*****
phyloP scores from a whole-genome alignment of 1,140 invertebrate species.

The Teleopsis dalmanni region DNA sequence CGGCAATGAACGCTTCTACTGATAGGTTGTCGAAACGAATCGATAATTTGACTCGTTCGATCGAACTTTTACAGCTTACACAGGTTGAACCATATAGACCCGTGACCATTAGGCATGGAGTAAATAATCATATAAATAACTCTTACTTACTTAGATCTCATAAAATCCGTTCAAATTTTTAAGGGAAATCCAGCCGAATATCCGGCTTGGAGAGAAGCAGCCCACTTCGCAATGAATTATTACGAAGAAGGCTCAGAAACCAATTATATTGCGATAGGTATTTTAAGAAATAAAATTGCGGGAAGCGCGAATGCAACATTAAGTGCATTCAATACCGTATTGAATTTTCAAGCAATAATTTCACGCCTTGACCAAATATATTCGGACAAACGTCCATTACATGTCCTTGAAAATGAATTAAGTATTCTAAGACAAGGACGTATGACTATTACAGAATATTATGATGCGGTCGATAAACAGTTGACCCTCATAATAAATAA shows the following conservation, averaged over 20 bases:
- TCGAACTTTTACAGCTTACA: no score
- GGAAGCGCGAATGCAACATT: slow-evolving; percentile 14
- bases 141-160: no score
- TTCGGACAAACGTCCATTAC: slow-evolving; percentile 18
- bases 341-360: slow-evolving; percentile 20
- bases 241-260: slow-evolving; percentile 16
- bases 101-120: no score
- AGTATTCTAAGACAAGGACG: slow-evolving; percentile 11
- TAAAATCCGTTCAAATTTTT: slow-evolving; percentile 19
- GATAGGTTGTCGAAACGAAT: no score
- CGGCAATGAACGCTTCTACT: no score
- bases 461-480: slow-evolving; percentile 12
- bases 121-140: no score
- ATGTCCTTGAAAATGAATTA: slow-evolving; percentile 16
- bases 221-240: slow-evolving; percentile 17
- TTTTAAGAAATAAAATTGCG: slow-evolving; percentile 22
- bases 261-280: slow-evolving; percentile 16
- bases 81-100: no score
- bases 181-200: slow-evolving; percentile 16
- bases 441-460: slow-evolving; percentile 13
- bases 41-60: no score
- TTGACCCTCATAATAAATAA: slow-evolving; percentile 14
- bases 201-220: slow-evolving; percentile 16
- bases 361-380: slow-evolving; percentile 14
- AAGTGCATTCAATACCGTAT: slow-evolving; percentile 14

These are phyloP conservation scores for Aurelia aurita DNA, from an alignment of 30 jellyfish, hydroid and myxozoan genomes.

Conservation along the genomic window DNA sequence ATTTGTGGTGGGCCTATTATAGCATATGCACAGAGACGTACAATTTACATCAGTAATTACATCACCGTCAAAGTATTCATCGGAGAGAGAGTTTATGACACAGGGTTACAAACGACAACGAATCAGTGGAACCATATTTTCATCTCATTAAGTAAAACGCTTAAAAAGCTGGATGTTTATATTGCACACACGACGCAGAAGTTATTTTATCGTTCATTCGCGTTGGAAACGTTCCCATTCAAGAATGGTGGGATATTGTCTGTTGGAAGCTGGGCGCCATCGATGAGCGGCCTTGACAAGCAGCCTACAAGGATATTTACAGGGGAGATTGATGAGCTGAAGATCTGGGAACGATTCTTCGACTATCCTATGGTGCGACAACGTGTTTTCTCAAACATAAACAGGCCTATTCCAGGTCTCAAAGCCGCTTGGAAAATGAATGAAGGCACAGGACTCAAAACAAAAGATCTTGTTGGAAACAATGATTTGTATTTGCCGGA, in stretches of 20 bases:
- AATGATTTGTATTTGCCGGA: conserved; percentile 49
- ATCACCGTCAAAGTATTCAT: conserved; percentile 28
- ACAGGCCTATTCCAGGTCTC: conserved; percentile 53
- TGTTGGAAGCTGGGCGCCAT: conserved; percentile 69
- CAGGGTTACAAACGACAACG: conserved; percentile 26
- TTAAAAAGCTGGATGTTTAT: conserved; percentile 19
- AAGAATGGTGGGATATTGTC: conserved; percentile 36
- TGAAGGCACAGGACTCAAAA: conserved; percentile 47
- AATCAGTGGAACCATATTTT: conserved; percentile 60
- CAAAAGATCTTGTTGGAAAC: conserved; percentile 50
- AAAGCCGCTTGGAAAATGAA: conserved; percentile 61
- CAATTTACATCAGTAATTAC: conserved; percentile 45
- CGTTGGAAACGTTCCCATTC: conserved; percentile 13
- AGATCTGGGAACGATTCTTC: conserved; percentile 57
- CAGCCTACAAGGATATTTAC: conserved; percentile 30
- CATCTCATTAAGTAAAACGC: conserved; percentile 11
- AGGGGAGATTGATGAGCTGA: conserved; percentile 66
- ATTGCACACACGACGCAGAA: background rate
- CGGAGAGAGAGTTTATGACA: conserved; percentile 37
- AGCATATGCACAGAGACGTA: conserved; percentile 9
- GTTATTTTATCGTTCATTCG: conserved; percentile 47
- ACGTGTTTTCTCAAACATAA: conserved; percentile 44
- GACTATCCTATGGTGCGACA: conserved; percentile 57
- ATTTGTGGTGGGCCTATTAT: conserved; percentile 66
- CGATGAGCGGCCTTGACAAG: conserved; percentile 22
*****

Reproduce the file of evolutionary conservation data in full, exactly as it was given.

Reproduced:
phyloP scores from a whole-genome alignment of 1,140 invertebrate species.

The Teleopsis dalmanni region DNA sequence CGGCAATGAACGCTTCTACTGATAGGTTGTCGAAACGAATCGATAATTTGACTCGTTCGATCGAACTTTTACAGCTTACACAGGTTGAACCATATAGACCCGTGACCATTAGGCATGGAGTAAATAATCATATAAATAACTCTTACTTACTTAGATCTCATAAAATCCGTTCAAATTTTTAAGGGAAATCCAGCCGAATATCCGGCTTGGAGAGAAGCAGCCCACTTCGCAATGAATTATTACGAAGAAGGCTCAGAAACCAATTATATTGCGATAGGTATTTTAAGAAATAAAATTGCGGGAAGCGCGAATGCAACATTAAGTGCATTCAATACCGTATTGAATTTTCAAGCAATAATTTCACGCCTTGACCAAATATATTCGGACAAACGTCCATTACATGTCCTTGAAAATGAATTAAGTATTCTAAGACAAGGACGTATGACTATTACAGAATATTATGATGCGGTCGATAAACAGTTGACCCTCATAATAAATAA shows the following conservation, averaged over 20 bases:
- TCGAACTTTTACAGCTTACA: no score
- GGAAGCGCGAATGCAACATT: slow-evolving; percentile 14
- bases 141-160: no score
- TTCGGACAAACGTCCATTAC: slow-evolving; percentile 18
- bases 341-360: slow-evolving; percentile 20
- bases 241-260: slow-evolving; percentile 16
- bases 101-120: no score
- AGTATTCTAAGACAAGGACG: slow-evolving; percentile 11
- TAAAATCCGTTCAAATTTTT: slow-evolving; percentile 19
- GATAGGTTGTCGAAACGAAT: no score
- CGGCAATGAACGCTTCTACT: no score
- bases 461-480: slow-evolving; percentile 12
- bases 121-140: no score
- ATGTCCTTGAAAATGAATTA: slow-evolving; percentile 16
- bases 221-240: slow-evolving; percentile 17
- TTTTAAGAAATAAAATTGCG: slow-evolving; percentile 22
- bases 261-280: slow-evolving; percentile 16
- bases 81-100: no score
- bases 181-200: slow-evolving; percentile 16
- bases 441-460: slow-evolving; percentile 13
- bases 41-60: no score
- TTGACCCTCATAATAAATAA: slow-evolving; percentile 14
- bases 201-220: slow-evolving; percentile 16
- bases 361-380: slow-evolving; percentile 14
- AAGTGCATTCAATACCGTAT: slow-evolving; percentile 14

These are phyloP conservation scores for Aurelia aurita DNA, from an alignment of 30 jellyfish, hydroid and myxozoan genomes.

Conservation along the genomic window DNA sequence ATTTGTGGTGGGCCTATTATAGCATATGCACAGAGACGTACAATTTACATCAGTAATTACATCACCGTCAAAGTATTCATCGGAGAGAGAGTTTATGACACAGGGTTACAAACGACAACGAATCAGTGGAACCATATTTTCATCTCATTAAGTAAAACGCTTAAAAAGCTGGATGTTTATATTGCACACACGACGCAGAAGTTATTTTATCGTTCATTCGCGTTGGAAACGTTCCCATTCAAGAATGGTGGGATATTGTCTGTTGGAAGCTGGGCGCCATCGATGAGCGGCCTTGACAAGCAGCCTACAAGGATATTTACAGGGGAGATTGATGAGCTGAAGATCTGGGAACGATTCTTCGACTATCCTATGGTGCGACAACGTGTTTTCTCAAACATAAACAGGCCTATTCCAGGTCTCAAAGCCGCTTGGAAAATGAATGAAGGCACAGGACTCAAAACAAAAGATCTTGTTGGAAACAATGATTTGTATTTGCCGGA, in stretches of 20 bases:
- AATGATTTGTATTTGCCGGA: conserved; percentile 49
- ATCACCGTCAAAGTATTCAT: conserved; percentile 28
- ACAGGCCTATTCCAGGTCTC: conserved; percentile 53
- TGTTGGAAGCTGGGCGCCAT: conserved; percentile 69
- CAGGGTTACAAACGACAACG: conserved; percentile 26
- TTAAAAAGCTGGATGTTTAT: conserved; percentile 19
- AAGAATGGTGGGATATTGTC: conserved; percentile 36
- TGAAGGCACAGGACTCAAAA: conserved; percentile 47
- AATCAGTGGAACCATATTTT: conserved; percentile 60
- CAAAAGATCTTGTTGGAAAC: conserved; percentile 50
- AAAGCCGCTTGGAAAATGAA: conserved; percentile 61
- CAATTTACATCAGTAATTAC: conserved; percentile 45
- CGTTGGAAACGTTCCCATTC: conserved; percentile 13
- AGATCTGGGAACGATTCTTC: conserved; percentile 57
- CAGCCTACAAGGATATTTAC: conserved; percentile 30
- CATCTCATTAAGTAAAACGC: conserved; percentile 11
- AGGGGAGATTGATGAGCTGA: conserved; percentile 66
- ATTGCACACACGACGCAGAA: background rate
- CGGAGAGAGAGTTTATGACA: conserved; percentile 37
- AGCATATGCACAGAGACGTA: conserved; percentile 9
- GTTATTTTATCGTTCATTCG: conserved; percentile 47
- ACGTGTTTTCTCAAACATAA: conserved; percentile 44
- GACTATCCTATGGTGCGACA: conserved; percentile 57
- ATTTGTGGTGGGCCTATTAT: conserved; percentile 66
- CGATGAGCGGCCTTGACAAG: conserved; percentile 22